4. When MOS patch search returns a patch result, I have to click a link to get to an intermediate page that gives me very little information (Synopsis, size, a list of bug CRs (with no summary line about each bug), etc). Then, I need to click another link to get to the README, in a separate SunSolve(!) browser window. Why? I need less clicks, not more. From a search results list, please let me download and view the README directly.

5. Why are the "Bugs Resolved by this Patch" not links? Maybe a migration issue?

6. This from the FAQ page is totally stupid:
"Note that in My Oracle Support, the same patch revision can match multiple search categories and therefore may be listed multiple times in the search results. For example, the same Sun patch may be applicable to both 32-bit and 64-bit systems or to multiple products, product versions, or operating systems (for Java based patches). The patch is the same patch in each case. "

Why show me the same patch twice?

That's all for now...

Posted by Torrey Martin on December 08, 2010 at 11:00 PM GMT #

Hi folks

It is 15 years I am working with Sun/Solaris products for big companies. Finding Patches was very simple so far and worked perfectly. Since Sunsolve has now moved to Oracle MOS it is a nightmare !! I have not found one patch so far !! Absolutely useless. Is Oracle targetting to loose Solaris customers?

Posted by Walter Brown on December 17, 2010 at 06:04 AM GMT #

Has anyone actually had any luck finding patches on the MOS page? It appears you can only find patches if you know the patch # and add a valid rev #. This appears to be the only way to find patches. I can't find anywhere with a list of patches or a better way to search. It's very frustrating. Since MOS is a POS, can they bring sunsolve back? It at least worked and was useful. MOS is at best an alpha release for being useful for Sun products.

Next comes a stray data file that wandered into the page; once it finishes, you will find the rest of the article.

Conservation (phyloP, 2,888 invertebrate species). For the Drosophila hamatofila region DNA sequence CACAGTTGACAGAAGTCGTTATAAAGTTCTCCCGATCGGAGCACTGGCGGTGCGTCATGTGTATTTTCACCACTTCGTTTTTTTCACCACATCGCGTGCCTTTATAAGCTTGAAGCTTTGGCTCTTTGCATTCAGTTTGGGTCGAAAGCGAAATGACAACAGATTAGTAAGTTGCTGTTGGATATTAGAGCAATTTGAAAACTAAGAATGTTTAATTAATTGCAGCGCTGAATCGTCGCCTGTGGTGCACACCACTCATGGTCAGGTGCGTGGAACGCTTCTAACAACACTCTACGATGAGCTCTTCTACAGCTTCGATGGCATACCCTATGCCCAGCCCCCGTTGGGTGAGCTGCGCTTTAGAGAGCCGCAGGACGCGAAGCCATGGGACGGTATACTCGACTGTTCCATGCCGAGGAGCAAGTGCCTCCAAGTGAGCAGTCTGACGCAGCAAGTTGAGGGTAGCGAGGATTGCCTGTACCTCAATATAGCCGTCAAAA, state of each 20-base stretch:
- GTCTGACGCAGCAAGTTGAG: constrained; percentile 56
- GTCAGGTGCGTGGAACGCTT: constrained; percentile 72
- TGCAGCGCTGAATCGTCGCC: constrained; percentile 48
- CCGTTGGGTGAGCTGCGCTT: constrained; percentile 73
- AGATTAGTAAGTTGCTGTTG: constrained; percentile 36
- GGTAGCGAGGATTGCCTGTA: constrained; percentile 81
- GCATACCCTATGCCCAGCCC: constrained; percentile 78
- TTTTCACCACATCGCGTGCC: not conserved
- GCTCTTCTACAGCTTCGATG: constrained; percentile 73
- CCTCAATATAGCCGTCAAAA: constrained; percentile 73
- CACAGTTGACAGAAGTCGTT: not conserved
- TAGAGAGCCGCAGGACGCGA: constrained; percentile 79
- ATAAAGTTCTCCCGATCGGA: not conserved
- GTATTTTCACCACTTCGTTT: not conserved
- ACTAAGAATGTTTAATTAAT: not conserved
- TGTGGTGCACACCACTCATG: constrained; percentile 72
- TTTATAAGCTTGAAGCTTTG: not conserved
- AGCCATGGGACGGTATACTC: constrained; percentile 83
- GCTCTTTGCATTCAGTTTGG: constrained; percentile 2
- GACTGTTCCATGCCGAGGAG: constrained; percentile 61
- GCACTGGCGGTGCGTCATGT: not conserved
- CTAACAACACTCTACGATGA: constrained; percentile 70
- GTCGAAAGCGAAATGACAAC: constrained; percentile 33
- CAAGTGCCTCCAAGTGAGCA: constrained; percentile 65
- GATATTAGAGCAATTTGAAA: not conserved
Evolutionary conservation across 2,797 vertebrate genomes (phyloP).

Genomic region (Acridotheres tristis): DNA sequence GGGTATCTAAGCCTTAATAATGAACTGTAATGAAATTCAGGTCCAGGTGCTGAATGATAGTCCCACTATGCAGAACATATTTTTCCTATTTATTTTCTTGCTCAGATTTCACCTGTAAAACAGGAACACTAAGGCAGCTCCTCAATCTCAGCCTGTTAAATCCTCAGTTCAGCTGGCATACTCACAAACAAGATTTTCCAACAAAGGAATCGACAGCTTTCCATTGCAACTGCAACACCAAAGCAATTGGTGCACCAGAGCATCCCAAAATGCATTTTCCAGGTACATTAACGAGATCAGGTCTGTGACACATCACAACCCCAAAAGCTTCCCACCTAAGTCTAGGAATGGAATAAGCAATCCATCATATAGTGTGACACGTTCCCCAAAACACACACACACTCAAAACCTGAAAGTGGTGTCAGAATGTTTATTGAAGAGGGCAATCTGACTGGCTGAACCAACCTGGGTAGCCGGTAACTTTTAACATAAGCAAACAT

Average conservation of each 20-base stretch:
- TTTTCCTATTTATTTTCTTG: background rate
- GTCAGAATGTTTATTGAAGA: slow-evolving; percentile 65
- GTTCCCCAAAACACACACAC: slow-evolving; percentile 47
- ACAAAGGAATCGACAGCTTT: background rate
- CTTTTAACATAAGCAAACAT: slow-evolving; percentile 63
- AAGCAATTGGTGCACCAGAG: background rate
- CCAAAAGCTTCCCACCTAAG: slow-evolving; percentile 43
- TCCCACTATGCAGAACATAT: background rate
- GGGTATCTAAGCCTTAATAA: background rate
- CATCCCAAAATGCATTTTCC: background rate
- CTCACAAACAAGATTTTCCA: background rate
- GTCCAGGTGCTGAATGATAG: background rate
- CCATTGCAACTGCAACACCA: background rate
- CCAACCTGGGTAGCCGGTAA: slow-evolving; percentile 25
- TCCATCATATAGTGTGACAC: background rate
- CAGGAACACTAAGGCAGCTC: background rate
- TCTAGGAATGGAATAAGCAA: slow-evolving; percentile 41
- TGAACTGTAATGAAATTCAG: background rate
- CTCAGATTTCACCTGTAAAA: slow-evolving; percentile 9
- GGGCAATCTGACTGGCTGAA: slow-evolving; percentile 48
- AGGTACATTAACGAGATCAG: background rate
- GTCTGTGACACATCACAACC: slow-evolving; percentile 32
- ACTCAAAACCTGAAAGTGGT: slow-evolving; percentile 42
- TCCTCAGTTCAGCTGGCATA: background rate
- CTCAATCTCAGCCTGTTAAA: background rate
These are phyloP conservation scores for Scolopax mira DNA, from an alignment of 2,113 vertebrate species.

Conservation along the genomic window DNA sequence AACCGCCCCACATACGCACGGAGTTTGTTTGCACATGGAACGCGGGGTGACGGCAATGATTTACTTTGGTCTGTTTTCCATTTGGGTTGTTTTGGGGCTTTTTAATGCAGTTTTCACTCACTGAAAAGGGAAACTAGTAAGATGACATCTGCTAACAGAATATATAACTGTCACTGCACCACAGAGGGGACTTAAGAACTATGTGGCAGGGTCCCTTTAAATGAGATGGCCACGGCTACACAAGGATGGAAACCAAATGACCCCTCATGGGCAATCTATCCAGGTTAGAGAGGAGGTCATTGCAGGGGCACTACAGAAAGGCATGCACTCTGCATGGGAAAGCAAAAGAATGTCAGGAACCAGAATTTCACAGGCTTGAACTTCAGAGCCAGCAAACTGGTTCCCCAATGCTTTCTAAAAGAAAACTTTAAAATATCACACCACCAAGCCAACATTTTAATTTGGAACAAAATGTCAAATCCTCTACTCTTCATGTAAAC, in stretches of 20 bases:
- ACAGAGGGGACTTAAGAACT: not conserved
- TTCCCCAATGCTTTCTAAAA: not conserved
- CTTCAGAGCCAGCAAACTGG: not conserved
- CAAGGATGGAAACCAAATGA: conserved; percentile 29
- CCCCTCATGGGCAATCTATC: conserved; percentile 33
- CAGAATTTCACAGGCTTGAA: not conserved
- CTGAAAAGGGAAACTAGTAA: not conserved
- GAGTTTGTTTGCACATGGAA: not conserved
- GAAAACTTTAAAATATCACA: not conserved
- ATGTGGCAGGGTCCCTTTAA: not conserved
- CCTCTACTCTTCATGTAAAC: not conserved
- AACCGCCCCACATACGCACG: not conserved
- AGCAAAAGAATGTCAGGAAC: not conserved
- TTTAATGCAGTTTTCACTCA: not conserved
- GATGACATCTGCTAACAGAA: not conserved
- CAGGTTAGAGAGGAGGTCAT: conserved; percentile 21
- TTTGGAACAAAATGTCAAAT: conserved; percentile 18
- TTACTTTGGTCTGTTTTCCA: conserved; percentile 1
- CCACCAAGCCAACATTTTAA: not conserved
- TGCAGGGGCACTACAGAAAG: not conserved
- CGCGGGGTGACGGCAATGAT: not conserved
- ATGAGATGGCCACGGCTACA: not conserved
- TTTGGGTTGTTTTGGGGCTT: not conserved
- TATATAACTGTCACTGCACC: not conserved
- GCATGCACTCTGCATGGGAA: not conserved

Posted by guest on January 04, 2011 at 12:27 PM GMT #

Hi Torrey, Walter, and "192.91.172.36",

Many thanks for your feedback. I've passed your feedback onto the MOS team. Specific feedback such as Torrey's is especially useful.

While I am not a MOS expert, I can answer a couple of the points raised.

Please note that you can see all revisions of a patch by searching with the format 119254-%
The "-" (dash) is required in the current version of MOS.

To get the Solaris patch clusters and patch bundles, use the "Product or Family (Advanced Search)" option on the "Patches & Updates" tab. Select:

Product is Solaris Operating System
Release is Solaris 10 Operating System
select "Type" instead of "Platform" and Type is "Patchset"

...and it'll return all Solaris 10 patch clusters and patch bundles. This includes the Solaris OS Recommended Patch Clusters, the Solaris Update Patch Bundles, the Solaris OS Critical Patch Updates (CPUs), Live Upgrade (LU) Zones Patch Bundle, etc.

You can add further search filters, e.g. Platform is Oracle Solaris on SPARC (64-bit), to further refine the results.

Using "Platform" is useful to eliminate the double-entries for 32-bit and 64-bit. These dual returns are a pet peeve of mine and I'm continuing to work with the MOS team to get this "fixed" in a future release. They are an historical artifact from Oracle DB platform porting and are not relevant to the Solaris OS.